In English phonetics, a vowel is an articulated "speech sound produced without occluding, diverting, or obstructing the flow of air from the lungs (opposed to consonant)" (The Random Dictionary of the English Language, 1987). Phonologically, "a vowel is a speech sound characterized by voicing (the vibration of the larynx) and by absence of obstruction or audible friction in the vocal tract, allowing the breath free passage" (McArthur, 1992, p. 1095).
The quality of a vowel is chiefly determined by the position of the tongue, the lips, the lower jaw, and the resulting size and shape of the mouth and pharynx. Vowel quality is the property that makes one vowel sound different from another. For example, the /i:/ in sheep is different from the /I/ in ship.
In British terminology, vowels are classed as open or closed. In American terminology, they are classed as low or high, according to whether the tongue is held close to the roof of the mouth or low in the mouth. They are classed as front or back in both terminologies, according to whether the body of the tongue is pushed forward or pulled backward. They are classed as rounded or spread, according to the shape of the lips. For example, the /i:/ in sheep is a closed front spread vowel, and the /I/ in ship is a semihigh front unrounded vowel.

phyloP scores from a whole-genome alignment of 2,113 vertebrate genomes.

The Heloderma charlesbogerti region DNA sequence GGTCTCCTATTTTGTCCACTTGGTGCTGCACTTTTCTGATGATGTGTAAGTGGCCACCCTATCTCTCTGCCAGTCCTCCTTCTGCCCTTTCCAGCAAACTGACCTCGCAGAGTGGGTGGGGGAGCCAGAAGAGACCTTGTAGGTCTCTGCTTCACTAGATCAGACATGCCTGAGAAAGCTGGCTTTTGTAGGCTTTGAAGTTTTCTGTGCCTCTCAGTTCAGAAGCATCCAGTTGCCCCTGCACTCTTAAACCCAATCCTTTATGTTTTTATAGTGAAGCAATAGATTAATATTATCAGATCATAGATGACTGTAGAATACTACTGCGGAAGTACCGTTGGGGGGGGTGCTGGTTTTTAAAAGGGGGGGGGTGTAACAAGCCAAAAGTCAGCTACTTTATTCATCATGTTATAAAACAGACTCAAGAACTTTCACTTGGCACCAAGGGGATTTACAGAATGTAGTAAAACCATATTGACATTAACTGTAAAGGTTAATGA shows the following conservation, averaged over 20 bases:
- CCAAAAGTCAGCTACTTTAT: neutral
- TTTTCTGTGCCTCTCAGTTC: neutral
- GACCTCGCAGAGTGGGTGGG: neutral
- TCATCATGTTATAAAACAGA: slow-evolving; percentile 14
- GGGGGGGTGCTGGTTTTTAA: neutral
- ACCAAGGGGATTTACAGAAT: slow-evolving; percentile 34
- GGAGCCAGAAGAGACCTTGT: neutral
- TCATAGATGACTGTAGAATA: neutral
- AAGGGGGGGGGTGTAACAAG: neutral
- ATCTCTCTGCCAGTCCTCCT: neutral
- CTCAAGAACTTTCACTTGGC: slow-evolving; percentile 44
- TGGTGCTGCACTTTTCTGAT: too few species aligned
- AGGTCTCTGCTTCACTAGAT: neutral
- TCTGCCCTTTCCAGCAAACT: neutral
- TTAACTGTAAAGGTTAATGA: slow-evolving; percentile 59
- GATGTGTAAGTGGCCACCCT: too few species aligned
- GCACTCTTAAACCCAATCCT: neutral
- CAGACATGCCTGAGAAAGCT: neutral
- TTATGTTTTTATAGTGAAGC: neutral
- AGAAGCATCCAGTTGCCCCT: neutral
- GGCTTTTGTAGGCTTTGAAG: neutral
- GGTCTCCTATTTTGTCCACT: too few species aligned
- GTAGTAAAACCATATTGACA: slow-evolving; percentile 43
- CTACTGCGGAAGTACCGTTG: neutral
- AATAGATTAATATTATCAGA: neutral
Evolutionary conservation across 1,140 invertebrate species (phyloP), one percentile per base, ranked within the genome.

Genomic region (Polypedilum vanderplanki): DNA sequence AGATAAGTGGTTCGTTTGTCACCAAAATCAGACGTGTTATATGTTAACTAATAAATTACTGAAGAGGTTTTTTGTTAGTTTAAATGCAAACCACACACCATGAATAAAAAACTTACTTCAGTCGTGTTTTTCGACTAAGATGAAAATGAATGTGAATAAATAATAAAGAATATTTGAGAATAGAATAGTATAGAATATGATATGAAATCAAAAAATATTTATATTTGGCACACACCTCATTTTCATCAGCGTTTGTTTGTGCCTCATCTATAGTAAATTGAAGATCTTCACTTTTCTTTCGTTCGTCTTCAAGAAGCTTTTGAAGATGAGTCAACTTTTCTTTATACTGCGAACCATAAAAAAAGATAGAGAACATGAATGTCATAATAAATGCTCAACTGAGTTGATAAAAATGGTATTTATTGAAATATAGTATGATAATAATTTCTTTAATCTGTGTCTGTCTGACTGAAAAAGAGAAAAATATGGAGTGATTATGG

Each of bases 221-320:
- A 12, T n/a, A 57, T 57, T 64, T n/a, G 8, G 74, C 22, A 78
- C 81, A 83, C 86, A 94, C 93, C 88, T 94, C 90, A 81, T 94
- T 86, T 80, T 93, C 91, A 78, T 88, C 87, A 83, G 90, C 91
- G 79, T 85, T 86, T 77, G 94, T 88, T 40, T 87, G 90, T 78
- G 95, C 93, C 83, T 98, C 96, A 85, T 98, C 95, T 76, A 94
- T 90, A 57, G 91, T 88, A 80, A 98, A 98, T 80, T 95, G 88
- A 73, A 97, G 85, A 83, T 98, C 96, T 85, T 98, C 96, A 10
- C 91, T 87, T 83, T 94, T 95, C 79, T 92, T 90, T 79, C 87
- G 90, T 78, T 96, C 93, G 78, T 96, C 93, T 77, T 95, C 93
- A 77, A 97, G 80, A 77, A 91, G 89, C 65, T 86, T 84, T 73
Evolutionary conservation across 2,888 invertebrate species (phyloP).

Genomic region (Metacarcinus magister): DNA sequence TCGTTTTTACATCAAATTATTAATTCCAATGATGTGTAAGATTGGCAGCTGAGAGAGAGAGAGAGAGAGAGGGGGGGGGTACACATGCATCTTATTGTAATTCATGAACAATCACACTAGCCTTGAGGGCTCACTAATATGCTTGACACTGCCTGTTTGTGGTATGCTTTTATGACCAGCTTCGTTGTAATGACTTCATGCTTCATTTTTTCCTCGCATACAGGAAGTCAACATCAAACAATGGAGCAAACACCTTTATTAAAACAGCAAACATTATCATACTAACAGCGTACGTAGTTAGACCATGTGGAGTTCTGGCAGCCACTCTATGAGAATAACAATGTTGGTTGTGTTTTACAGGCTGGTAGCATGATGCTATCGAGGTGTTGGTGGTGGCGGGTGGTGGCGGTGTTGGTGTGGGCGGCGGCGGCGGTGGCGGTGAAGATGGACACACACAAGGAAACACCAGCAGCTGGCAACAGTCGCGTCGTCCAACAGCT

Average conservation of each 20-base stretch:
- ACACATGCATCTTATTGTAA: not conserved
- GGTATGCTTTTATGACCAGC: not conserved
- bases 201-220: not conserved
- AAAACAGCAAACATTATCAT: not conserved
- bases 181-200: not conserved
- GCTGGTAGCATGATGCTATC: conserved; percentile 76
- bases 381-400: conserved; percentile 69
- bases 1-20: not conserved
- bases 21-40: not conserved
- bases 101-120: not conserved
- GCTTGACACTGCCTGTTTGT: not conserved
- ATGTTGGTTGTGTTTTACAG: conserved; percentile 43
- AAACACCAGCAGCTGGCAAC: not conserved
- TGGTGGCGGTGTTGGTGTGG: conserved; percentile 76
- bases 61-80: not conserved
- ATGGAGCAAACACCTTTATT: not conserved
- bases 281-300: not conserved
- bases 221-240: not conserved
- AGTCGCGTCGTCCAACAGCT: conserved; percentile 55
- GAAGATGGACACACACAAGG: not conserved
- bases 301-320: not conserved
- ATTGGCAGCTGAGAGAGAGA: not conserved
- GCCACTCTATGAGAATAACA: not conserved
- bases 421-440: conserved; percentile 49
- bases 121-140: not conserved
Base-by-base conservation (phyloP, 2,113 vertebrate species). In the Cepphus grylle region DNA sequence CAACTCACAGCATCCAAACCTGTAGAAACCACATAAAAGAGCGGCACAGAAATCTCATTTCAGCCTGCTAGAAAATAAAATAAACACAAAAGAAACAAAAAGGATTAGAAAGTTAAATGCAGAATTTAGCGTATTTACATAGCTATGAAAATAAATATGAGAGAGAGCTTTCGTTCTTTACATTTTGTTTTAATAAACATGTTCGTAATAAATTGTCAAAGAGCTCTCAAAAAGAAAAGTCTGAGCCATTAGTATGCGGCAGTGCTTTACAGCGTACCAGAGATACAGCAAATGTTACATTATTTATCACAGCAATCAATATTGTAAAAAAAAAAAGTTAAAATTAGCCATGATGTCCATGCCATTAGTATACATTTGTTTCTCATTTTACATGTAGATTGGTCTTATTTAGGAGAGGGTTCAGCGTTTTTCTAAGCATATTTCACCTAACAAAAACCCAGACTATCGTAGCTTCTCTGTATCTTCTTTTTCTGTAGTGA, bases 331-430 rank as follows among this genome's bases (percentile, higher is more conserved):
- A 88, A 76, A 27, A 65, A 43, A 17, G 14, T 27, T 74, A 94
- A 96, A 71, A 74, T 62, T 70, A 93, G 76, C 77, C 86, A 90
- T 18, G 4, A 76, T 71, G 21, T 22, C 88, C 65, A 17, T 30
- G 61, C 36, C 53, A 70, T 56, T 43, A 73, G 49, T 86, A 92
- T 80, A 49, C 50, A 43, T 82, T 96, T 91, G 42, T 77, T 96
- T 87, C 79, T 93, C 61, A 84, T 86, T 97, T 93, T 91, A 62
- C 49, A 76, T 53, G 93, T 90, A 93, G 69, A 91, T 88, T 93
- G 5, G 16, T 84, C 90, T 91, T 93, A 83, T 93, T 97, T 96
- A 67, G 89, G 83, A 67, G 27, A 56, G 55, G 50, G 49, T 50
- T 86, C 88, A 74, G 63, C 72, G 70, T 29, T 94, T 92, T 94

Vowel sounds divide into monophthongs (single vowel sounds that may be long or short), diphthongs (double vowel sounds formed by gliding from one vowel position to another), and triphthongs (triple vowel sounds formed by gliding from one through another to a third vowel position).
Human speech is capable of producing a wide range of simple and complex vowel sounds. However, each language has its particular range of vowels. In British English, the basic vowel system of RP (Received Pronunciation) has 12 monophthongs and 8 diphthongs.
The five classic vowel letters of the Roman alphabet are a, e, i, o, and u, to which y is usually added. ...